Many professionals (doctors, solicitors, dentists, architects, surveyors etc.) provide services to “consumers”.
Section 2 (1) of the Consumer Protection Act 2007 defines a consumer:
See HERE for a post on the possibility of difficulties with insurance companies. Readers might like to know of the provisions of Section 55 (3) (f) of the Consumer Protection Act 2007. It reads: “55.- (3) A trader shall not engage in any of the following commercial practices: … (d) in relation to a consumer’s claim on an insurance policy, doing either or both of the following: (i) requiring the consumer to produce documents irrelevant to the validity of the […]
In the world of commerce, possession alone is insufficient to transact business; title or ownership is indispensable.
This can cause difficulty for the insured person, but more often than not, it causes profound difficulties for the insurance company.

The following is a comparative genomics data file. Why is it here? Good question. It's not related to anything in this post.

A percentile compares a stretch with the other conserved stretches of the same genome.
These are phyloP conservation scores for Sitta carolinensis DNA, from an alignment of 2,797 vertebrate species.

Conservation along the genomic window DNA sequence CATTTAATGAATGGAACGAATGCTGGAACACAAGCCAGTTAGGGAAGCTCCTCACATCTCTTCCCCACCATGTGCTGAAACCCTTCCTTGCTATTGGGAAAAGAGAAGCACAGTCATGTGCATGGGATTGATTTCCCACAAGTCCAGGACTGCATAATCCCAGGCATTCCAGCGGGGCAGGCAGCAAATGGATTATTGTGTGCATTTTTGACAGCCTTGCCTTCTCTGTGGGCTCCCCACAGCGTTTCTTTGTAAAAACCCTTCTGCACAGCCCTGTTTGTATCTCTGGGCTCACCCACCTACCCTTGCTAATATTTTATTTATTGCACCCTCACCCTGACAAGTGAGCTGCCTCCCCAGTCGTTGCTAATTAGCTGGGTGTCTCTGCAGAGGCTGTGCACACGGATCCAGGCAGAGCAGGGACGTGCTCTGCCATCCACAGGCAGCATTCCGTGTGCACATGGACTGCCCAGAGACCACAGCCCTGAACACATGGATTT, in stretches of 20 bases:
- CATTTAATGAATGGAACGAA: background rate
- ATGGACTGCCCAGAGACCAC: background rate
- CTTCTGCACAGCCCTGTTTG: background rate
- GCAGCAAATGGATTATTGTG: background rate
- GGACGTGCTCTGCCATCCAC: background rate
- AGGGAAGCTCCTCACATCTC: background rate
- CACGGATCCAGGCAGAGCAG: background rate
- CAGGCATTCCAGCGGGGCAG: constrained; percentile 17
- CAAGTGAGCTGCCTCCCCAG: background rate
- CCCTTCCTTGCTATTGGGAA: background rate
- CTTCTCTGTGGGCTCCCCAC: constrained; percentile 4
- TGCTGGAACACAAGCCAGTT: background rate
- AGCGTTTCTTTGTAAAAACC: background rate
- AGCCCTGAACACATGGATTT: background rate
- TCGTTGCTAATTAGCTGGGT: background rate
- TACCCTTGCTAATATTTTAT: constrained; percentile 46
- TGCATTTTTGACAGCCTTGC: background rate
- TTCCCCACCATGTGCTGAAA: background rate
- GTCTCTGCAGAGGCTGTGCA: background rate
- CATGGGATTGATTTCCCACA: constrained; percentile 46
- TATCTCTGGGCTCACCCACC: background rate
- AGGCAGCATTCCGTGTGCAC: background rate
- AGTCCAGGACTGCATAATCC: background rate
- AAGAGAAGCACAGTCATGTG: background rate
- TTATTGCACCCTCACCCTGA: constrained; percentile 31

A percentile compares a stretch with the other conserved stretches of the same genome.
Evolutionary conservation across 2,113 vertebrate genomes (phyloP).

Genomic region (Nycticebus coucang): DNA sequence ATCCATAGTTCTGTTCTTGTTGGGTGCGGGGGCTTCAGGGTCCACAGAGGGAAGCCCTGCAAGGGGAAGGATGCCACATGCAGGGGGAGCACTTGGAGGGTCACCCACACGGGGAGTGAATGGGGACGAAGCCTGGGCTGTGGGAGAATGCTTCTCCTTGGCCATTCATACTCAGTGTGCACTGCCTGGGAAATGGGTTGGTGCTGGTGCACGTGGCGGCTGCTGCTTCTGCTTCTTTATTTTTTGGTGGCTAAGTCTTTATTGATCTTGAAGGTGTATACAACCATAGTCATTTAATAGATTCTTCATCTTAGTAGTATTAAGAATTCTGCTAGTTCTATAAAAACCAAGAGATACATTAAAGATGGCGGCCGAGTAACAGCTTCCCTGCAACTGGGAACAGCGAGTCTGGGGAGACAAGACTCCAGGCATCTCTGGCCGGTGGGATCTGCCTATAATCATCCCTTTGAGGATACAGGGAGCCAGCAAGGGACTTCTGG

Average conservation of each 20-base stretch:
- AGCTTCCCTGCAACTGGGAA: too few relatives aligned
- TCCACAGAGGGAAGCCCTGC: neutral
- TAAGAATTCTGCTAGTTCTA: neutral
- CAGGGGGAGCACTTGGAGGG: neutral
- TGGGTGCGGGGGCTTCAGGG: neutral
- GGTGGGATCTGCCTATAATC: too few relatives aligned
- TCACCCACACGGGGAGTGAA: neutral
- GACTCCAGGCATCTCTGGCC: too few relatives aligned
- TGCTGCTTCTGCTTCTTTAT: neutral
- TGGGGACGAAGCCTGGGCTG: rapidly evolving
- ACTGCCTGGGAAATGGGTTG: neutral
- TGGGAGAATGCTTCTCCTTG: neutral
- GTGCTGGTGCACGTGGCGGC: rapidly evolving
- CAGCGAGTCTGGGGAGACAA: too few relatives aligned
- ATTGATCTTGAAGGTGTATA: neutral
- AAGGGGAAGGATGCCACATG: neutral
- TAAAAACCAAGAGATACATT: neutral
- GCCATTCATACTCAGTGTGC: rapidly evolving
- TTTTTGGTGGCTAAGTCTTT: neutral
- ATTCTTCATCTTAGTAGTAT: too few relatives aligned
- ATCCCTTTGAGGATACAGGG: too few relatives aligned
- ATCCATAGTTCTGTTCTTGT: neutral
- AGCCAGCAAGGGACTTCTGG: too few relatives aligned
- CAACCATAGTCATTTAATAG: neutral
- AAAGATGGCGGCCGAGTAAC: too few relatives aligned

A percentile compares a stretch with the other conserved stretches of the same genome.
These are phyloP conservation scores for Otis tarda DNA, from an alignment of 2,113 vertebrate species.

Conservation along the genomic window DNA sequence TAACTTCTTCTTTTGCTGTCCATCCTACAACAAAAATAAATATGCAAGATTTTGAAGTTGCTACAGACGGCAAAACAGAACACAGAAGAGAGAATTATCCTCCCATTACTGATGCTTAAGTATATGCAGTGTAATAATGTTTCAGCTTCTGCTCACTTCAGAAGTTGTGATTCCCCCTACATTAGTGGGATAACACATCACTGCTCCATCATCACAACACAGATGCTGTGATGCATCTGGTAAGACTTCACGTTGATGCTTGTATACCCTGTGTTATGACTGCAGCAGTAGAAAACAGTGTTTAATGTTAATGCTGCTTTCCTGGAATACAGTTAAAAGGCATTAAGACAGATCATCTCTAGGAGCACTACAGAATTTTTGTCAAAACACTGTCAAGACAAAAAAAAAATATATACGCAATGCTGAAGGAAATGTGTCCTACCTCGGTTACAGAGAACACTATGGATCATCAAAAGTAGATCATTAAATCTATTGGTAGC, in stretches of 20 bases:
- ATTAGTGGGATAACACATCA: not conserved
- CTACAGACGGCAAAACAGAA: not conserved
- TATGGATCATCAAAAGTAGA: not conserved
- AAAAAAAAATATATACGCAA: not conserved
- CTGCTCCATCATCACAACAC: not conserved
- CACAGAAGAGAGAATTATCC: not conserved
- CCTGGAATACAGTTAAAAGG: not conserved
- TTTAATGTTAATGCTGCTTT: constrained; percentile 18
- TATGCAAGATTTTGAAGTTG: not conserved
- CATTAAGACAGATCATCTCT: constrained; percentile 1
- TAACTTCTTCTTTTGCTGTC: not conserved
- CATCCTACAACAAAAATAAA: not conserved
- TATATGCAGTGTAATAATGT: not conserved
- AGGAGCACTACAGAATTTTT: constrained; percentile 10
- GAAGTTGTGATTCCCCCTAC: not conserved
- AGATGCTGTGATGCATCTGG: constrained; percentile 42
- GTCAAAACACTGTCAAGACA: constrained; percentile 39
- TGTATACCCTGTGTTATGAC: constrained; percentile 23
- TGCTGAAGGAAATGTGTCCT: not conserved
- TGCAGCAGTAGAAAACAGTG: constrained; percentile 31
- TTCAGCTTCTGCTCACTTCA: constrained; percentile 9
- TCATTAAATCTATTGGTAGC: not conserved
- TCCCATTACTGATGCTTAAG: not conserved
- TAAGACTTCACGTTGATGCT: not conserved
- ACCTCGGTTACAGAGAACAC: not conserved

The courts have frequently rejected arguments that claims have been settled, as purportedly evidenced by “releases” signed by Plaintiffs.
There is a problem however with most mortgage loan approvals; they do not guarantee the actual provision of the money. They are subject to conditions and the offer of finance can be withdrawn before drawdown.
The fact that the auditors in that case escaped by the skin of their teeth shows life is going to get difficult for the profession.
Insurance has a strange aspect which we often overlook; we are happy that we did not need it.
Furthermore, if the defendant insurer is claiming that the claim falls into an exception specified in the contract of insurance, it is for the insurer defendant to prove that fact and not for the plaintiff insured to disprove it.
Of course, what Eoin O’Dell is too courteous to point out is that it is not an attractive human feature to try to avoid paying, or properly paying, for a service, but that is a vain complaint in the knowledge that some people contract, through the internet, with anonymous suppliers of drugs…